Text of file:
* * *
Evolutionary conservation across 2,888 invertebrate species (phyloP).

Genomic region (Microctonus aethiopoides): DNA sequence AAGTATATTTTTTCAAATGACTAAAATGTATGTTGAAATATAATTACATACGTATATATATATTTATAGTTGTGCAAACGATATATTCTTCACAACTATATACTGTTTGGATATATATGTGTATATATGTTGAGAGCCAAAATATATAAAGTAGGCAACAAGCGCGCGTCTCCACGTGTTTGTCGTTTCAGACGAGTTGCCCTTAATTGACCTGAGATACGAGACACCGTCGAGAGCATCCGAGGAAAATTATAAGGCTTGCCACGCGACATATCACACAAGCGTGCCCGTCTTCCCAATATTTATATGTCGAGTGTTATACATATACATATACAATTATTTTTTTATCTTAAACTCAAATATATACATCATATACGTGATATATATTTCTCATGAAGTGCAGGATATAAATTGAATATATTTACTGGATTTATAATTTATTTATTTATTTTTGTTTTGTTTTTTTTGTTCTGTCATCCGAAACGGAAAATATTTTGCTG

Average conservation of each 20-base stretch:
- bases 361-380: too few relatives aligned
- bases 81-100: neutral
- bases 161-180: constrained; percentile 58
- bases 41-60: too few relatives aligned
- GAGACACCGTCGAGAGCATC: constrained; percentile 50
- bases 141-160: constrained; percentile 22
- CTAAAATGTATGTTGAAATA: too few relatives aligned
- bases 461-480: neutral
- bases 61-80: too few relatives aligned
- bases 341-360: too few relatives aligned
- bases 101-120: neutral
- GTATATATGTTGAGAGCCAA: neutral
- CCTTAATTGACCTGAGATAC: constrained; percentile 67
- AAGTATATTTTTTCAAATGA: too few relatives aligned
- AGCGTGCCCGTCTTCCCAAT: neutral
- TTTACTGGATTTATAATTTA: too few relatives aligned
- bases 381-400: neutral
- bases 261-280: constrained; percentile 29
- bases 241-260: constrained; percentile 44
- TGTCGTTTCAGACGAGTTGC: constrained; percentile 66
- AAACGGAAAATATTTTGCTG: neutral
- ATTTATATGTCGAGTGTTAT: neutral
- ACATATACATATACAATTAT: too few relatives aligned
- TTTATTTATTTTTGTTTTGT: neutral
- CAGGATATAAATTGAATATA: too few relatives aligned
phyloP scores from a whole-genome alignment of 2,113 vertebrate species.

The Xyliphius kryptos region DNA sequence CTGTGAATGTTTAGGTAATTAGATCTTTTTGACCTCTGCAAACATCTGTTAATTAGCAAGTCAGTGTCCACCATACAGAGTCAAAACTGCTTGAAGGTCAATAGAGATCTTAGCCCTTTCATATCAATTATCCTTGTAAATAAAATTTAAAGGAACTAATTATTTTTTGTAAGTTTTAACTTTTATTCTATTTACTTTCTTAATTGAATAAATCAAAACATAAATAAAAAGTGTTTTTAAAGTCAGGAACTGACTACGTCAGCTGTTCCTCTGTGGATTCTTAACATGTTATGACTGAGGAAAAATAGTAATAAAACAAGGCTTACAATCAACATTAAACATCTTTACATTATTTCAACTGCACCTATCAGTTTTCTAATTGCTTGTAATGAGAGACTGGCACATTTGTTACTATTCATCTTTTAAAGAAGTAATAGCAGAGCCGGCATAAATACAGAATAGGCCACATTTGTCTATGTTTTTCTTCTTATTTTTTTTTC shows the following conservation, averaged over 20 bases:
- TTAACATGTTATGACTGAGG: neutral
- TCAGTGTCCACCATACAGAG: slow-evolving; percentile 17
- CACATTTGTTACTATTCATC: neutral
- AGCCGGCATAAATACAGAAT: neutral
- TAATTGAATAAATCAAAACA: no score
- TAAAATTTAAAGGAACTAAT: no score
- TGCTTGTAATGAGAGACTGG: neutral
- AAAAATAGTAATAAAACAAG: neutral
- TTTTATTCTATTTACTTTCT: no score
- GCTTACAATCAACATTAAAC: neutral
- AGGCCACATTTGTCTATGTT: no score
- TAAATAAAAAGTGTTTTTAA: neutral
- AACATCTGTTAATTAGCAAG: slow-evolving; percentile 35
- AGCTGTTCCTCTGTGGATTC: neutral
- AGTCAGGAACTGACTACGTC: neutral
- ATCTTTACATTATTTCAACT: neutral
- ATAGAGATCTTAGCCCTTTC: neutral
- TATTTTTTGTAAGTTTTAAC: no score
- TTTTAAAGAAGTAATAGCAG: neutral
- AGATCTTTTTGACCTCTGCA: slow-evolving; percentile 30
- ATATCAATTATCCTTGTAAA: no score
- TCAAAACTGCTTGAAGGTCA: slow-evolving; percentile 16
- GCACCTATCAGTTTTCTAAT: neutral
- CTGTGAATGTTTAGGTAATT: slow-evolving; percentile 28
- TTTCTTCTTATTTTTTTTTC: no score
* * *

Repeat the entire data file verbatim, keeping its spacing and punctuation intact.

Evolutionary conservation across 2,888 invertebrate species (phyloP).

Genomic region (Microctonus aethiopoides): DNA sequence AAGTATATTTTTTCAAATGACTAAAATGTATGTTGAAATATAATTACATACGTATATATATATTTATAGTTGTGCAAACGATATATTCTTCACAACTATATACTGTTTGGATATATATGTGTATATATGTTGAGAGCCAAAATATATAAAGTAGGCAACAAGCGCGCGTCTCCACGTGTTTGTCGTTTCAGACGAGTTGCCCTTAATTGACCTGAGATACGAGACACCGTCGAGAGCATCCGAGGAAAATTATAAGGCTTGCCACGCGACATATCACACAAGCGTGCCCGTCTTCCCAATATTTATATGTCGAGTGTTATACATATACATATACAATTATTTTTTTATCTTAAACTCAAATATATACATCATATACGTGATATATATTTCTCATGAAGTGCAGGATATAAATTGAATATATTTACTGGATTTATAATTTATTTATTTATTTTTGTTTTGTTTTTTTTGTTCTGTCATCCGAAACGGAAAATATTTTGCTG

Average conservation of each 20-base stretch:
- bases 361-380: too few relatives aligned
- bases 81-100: neutral
- bases 161-180: constrained; percentile 58
- bases 41-60: too few relatives aligned
- GAGACACCGTCGAGAGCATC: constrained; percentile 50
- bases 141-160: constrained; percentile 22
- CTAAAATGTATGTTGAAATA: too few relatives aligned
- bases 461-480: neutral
- bases 61-80: too few relatives aligned
- bases 341-360: too few relatives aligned
- bases 101-120: neutral
- GTATATATGTTGAGAGCCAA: neutral
- CCTTAATTGACCTGAGATAC: constrained; percentile 67
- AAGTATATTTTTTCAAATGA: too few relatives aligned
- AGCGTGCCCGTCTTCCCAAT: neutral
- TTTACTGGATTTATAATTTA: too few relatives aligned
- bases 381-400: neutral
- bases 261-280: constrained; percentile 29
- bases 241-260: constrained; percentile 44
- TGTCGTTTCAGACGAGTTGC: constrained; percentile 66
- AAACGGAAAATATTTTGCTG: neutral
- ATTTATATGTCGAGTGTTAT: neutral
- ACATATACATATACAATTAT: too few relatives aligned
- TTTATTTATTTTTGTTTTGT: neutral
- CAGGATATAAATTGAATATA: too few relatives aligned
phyloP scores from a whole-genome alignment of 2,113 vertebrate species.

The Xyliphius kryptos region DNA sequence CTGTGAATGTTTAGGTAATTAGATCTTTTTGACCTCTGCAAACATCTGTTAATTAGCAAGTCAGTGTCCACCATACAGAGTCAAAACTGCTTGAAGGTCAATAGAGATCTTAGCCCTTTCATATCAATTATCCTTGTAAATAAAATTTAAAGGAACTAATTATTTTTTGTAAGTTTTAACTTTTATTCTATTTACTTTCTTAATTGAATAAATCAAAACATAAATAAAAAGTGTTTTTAAAGTCAGGAACTGACTACGTCAGCTGTTCCTCTGTGGATTCTTAACATGTTATGACTGAGGAAAAATAGTAATAAAACAAGGCTTACAATCAACATTAAACATCTTTACATTATTTCAACTGCACCTATCAGTTTTCTAATTGCTTGTAATGAGAGACTGGCACATTTGTTACTATTCATCTTTTAAAGAAGTAATAGCAGAGCCGGCATAAATACAGAATAGGCCACATTTGTCTATGTTTTTCTTCTTATTTTTTTTTC shows the following conservation, averaged over 20 bases:
- TTAACATGTTATGACTGAGG: neutral
- TCAGTGTCCACCATACAGAG: slow-evolving; percentile 17
- CACATTTGTTACTATTCATC: neutral
- AGCCGGCATAAATACAGAAT: neutral
- TAATTGAATAAATCAAAACA: no score
- TAAAATTTAAAGGAACTAAT: no score
- TGCTTGTAATGAGAGACTGG: neutral
- AAAAATAGTAATAAAACAAG: neutral
- TTTTATTCTATTTACTTTCT: no score
- GCTTACAATCAACATTAAAC: neutral
- AGGCCACATTTGTCTATGTT: no score
- TAAATAAAAAGTGTTTTTAA: neutral
- AACATCTGTTAATTAGCAAG: slow-evolving; percentile 35
- AGCTGTTCCTCTGTGGATTC: neutral
- AGTCAGGAACTGACTACGTC: neutral
- ATCTTTACATTATTTCAACT: neutral
- ATAGAGATCTTAGCCCTTTC: neutral
- TATTTTTTGTAAGTTTTAAC: no score
- TTTTAAAGAAGTAATAGCAG: neutral
- AGATCTTTTTGACCTCTGCA: slow-evolving; percentile 30
- ATATCAATTATCCTTGTAAA: no score
- TCAAAACTGCTTGAAGGTCA: slow-evolving; percentile 16
- GCACCTATCAGTTTTCTAAT: neutral
- CTGTGAATGTTTAGGTAATT: slow-evolving; percentile 28
- TTTCTTCTTATTTTTTTTTC: no score